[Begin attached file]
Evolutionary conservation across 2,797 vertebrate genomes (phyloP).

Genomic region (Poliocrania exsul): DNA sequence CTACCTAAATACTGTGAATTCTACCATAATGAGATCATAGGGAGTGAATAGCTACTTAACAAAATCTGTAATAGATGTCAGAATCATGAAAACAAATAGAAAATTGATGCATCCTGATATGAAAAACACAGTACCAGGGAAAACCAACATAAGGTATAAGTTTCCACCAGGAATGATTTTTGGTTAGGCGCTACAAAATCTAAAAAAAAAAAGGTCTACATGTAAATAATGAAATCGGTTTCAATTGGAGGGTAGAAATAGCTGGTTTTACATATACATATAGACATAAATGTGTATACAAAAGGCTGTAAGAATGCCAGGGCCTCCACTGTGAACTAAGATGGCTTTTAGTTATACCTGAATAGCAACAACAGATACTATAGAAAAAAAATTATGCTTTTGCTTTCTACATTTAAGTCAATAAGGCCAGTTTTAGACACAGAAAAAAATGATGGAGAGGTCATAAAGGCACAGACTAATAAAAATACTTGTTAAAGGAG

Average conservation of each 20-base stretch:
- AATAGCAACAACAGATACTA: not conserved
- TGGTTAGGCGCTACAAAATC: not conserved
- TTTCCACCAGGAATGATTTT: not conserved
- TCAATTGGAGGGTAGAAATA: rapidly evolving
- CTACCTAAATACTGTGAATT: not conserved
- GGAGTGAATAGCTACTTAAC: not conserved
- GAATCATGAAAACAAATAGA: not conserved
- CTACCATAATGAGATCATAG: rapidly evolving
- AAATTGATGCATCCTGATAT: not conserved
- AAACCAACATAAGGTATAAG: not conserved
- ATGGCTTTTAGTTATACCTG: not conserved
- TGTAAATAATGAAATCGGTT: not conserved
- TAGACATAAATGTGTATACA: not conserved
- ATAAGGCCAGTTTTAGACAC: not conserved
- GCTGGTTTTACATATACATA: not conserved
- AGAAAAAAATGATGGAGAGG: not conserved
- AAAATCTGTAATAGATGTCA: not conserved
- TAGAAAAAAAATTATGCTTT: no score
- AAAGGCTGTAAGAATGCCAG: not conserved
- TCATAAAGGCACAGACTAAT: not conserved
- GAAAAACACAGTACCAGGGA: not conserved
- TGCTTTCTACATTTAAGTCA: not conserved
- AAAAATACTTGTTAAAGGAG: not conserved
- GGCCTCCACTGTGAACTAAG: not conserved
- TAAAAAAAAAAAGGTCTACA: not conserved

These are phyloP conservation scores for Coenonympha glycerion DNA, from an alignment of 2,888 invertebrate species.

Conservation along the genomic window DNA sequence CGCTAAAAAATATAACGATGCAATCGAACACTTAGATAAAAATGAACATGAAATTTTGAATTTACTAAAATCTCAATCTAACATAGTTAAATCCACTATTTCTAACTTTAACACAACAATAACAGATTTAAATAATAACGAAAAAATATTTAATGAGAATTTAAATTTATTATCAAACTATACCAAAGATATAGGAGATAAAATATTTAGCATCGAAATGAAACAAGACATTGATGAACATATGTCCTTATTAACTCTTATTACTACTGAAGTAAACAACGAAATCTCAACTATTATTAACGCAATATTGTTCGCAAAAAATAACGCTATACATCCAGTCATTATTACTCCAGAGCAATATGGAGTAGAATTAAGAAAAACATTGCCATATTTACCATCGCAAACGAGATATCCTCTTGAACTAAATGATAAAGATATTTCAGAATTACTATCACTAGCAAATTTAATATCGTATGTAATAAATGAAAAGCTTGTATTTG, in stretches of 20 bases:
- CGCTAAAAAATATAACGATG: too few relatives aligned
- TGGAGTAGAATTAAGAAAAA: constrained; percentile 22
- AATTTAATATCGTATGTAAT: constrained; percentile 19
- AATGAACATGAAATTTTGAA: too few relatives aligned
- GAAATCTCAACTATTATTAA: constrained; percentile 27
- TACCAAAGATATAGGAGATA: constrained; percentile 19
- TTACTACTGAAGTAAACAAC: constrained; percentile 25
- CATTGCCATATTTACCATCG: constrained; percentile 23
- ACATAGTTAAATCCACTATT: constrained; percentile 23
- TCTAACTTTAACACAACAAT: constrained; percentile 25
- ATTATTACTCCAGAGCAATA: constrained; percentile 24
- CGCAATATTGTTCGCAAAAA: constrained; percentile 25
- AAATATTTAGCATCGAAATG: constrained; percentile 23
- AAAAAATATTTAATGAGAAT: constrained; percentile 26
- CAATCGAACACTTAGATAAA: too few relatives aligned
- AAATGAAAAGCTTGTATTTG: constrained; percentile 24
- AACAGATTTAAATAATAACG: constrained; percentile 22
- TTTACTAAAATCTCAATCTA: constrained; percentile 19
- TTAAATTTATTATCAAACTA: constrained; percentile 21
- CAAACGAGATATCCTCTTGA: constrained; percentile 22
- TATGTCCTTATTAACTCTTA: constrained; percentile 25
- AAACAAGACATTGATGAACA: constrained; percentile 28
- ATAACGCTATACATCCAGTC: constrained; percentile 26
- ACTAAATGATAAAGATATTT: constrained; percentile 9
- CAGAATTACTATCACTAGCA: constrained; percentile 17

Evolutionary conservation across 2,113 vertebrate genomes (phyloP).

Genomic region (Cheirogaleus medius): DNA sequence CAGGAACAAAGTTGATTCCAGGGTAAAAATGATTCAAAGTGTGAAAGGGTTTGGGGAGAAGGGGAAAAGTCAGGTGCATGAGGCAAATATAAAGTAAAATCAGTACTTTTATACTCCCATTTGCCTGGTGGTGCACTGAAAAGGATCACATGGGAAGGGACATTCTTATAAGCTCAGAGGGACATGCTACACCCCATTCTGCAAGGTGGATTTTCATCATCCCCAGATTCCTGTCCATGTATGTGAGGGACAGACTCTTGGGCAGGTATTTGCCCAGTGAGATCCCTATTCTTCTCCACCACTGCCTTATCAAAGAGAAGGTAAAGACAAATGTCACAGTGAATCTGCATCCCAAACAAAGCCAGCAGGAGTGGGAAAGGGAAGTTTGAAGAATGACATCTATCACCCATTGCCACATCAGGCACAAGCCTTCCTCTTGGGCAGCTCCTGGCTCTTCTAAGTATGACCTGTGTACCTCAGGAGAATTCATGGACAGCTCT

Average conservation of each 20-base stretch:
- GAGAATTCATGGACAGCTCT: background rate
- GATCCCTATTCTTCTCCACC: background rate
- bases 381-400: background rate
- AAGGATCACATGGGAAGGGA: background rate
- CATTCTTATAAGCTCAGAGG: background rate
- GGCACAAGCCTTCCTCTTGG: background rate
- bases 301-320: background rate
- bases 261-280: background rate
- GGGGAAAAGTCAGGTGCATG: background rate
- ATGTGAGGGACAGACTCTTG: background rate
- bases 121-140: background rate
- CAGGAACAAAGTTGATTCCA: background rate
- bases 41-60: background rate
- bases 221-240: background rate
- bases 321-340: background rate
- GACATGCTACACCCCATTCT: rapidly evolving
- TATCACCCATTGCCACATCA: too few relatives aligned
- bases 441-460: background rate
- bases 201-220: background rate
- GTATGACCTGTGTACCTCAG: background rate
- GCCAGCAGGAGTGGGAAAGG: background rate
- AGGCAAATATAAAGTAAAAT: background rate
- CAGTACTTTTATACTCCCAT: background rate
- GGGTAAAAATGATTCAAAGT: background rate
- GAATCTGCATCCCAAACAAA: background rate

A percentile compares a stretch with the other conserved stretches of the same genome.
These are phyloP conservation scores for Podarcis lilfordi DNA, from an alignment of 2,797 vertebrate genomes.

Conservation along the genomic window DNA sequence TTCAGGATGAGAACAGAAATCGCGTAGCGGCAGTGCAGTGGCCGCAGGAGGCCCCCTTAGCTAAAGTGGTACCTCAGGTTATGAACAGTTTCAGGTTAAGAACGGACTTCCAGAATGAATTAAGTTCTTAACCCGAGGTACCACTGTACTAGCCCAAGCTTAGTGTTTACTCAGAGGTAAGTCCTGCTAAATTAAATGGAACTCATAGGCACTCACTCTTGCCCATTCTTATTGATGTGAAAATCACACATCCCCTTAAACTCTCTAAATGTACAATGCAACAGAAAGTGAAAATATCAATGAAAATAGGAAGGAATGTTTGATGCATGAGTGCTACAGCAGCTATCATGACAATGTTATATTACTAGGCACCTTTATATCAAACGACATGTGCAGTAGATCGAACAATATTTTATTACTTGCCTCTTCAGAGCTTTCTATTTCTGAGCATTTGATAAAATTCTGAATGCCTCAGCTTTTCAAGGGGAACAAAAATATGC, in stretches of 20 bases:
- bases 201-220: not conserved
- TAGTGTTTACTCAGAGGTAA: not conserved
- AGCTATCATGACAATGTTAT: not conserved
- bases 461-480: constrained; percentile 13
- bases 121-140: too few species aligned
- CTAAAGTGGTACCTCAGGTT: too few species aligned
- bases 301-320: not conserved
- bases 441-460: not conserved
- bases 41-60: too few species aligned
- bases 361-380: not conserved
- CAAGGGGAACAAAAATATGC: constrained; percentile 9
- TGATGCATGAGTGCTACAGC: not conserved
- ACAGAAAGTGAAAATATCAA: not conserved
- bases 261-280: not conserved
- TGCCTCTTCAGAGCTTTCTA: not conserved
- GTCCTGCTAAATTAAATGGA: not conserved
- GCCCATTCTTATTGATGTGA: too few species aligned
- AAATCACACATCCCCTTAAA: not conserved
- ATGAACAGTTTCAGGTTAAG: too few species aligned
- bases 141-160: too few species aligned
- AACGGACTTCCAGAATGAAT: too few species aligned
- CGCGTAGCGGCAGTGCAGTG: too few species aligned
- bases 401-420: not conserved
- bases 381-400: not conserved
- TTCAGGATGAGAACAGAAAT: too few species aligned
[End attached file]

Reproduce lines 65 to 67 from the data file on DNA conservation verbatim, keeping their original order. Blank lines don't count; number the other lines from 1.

- bases 301-320: background rate
- bases 261-280: background rate
- GGGGAAAAGTCAGGTGCATG: background rate